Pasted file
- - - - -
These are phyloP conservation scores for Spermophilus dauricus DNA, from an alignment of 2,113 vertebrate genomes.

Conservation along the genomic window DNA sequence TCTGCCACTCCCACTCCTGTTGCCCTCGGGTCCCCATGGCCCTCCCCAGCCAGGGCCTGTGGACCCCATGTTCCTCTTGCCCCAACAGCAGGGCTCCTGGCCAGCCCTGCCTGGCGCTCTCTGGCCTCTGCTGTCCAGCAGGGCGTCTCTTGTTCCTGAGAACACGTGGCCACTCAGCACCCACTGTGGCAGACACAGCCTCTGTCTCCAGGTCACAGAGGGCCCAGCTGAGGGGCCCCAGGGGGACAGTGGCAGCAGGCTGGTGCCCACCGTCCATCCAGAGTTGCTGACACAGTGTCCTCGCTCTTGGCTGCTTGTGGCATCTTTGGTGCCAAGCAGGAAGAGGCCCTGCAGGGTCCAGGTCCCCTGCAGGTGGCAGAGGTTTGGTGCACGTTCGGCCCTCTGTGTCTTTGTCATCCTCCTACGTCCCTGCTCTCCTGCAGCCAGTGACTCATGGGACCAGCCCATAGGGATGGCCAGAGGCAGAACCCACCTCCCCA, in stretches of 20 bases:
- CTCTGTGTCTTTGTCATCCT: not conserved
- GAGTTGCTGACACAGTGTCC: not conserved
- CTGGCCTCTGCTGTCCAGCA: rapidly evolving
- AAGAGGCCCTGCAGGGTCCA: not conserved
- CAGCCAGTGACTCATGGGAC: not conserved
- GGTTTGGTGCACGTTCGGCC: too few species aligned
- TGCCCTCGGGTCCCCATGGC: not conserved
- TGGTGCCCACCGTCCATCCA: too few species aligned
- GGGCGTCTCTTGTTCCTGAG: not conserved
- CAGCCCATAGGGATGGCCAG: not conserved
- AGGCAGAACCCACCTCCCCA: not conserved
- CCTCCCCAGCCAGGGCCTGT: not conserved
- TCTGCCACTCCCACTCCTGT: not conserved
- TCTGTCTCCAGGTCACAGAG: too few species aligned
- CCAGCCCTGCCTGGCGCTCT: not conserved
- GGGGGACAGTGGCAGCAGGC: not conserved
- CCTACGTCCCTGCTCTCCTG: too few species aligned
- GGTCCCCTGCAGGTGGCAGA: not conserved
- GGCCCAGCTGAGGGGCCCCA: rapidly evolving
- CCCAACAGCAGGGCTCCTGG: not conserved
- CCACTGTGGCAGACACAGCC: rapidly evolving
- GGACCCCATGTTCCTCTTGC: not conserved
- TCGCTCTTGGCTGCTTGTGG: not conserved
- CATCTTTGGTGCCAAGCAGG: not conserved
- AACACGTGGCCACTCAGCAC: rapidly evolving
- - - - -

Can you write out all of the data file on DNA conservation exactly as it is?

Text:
These are phyloP conservation scores for Spermophilus dauricus DNA, from an alignment of 2,113 vertebrate genomes.

Conservation along the genomic window DNA sequence TCTGCCACTCCCACTCCTGTTGCCCTCGGGTCCCCATGGCCCTCCCCAGCCAGGGCCTGTGGACCCCATGTTCCTCTTGCCCCAACAGCAGGGCTCCTGGCCAGCCCTGCCTGGCGCTCTCTGGCCTCTGCTGTCCAGCAGGGCGTCTCTTGTTCCTGAGAACACGTGGCCACTCAGCACCCACTGTGGCAGACACAGCCTCTGTCTCCAGGTCACAGAGGGCCCAGCTGAGGGGCCCCAGGGGGACAGTGGCAGCAGGCTGGTGCCCACCGTCCATCCAGAGTTGCTGACACAGTGTCCTCGCTCTTGGCTGCTTGTGGCATCTTTGGTGCCAAGCAGGAAGAGGCCCTGCAGGGTCCAGGTCCCCTGCAGGTGGCAGAGGTTTGGTGCACGTTCGGCCCTCTGTGTCTTTGTCATCCTCCTACGTCCCTGCTCTCCTGCAGCCAGTGACTCATGGGACCAGCCCATAGGGATGGCCAGAGGCAGAACCCACCTCCCCA, in stretches of 20 bases:
- CTCTGTGTCTTTGTCATCCT: not conserved
- GAGTTGCTGACACAGTGTCC: not conserved
- CTGGCCTCTGCTGTCCAGCA: rapidly evolving
- AAGAGGCCCTGCAGGGTCCA: not conserved
- CAGCCAGTGACTCATGGGAC: not conserved
- GGTTTGGTGCACGTTCGGCC: too few species aligned
- TGCCCTCGGGTCCCCATGGC: not conserved
- TGGTGCCCACCGTCCATCCA: too few species aligned
- GGGCGTCTCTTGTTCCTGAG: not conserved
- CAGCCCATAGGGATGGCCAG: not conserved
- AGGCAGAACCCACCTCCCCA: not conserved
- CCTCCCCAGCCAGGGCCTGT: not conserved
- TCTGCCACTCCCACTCCTGT: not conserved
- TCTGTCTCCAGGTCACAGAG: too few species aligned
- CCAGCCCTGCCTGGCGCTCT: not conserved
- GGGGGACAGTGGCAGCAGGC: not conserved
- CCTACGTCCCTGCTCTCCTG: too few species aligned
- GGTCCCCTGCAGGTGGCAGA: not conserved
- GGCCCAGCTGAGGGGCCCCA: rapidly evolving
- CCCAACAGCAGGGCTCCTGG: not conserved
- CCACTGTGGCAGACACAGCC: rapidly evolving
- GGACCCCATGTTCCTCTTGC: not conserved
- TCGCTCTTGGCTGCTTGTGG: not conserved
- CATCTTTGGTGCCAAGCAGG: not conserved
- AACACGTGGCCACTCAGCAC: rapidly evolving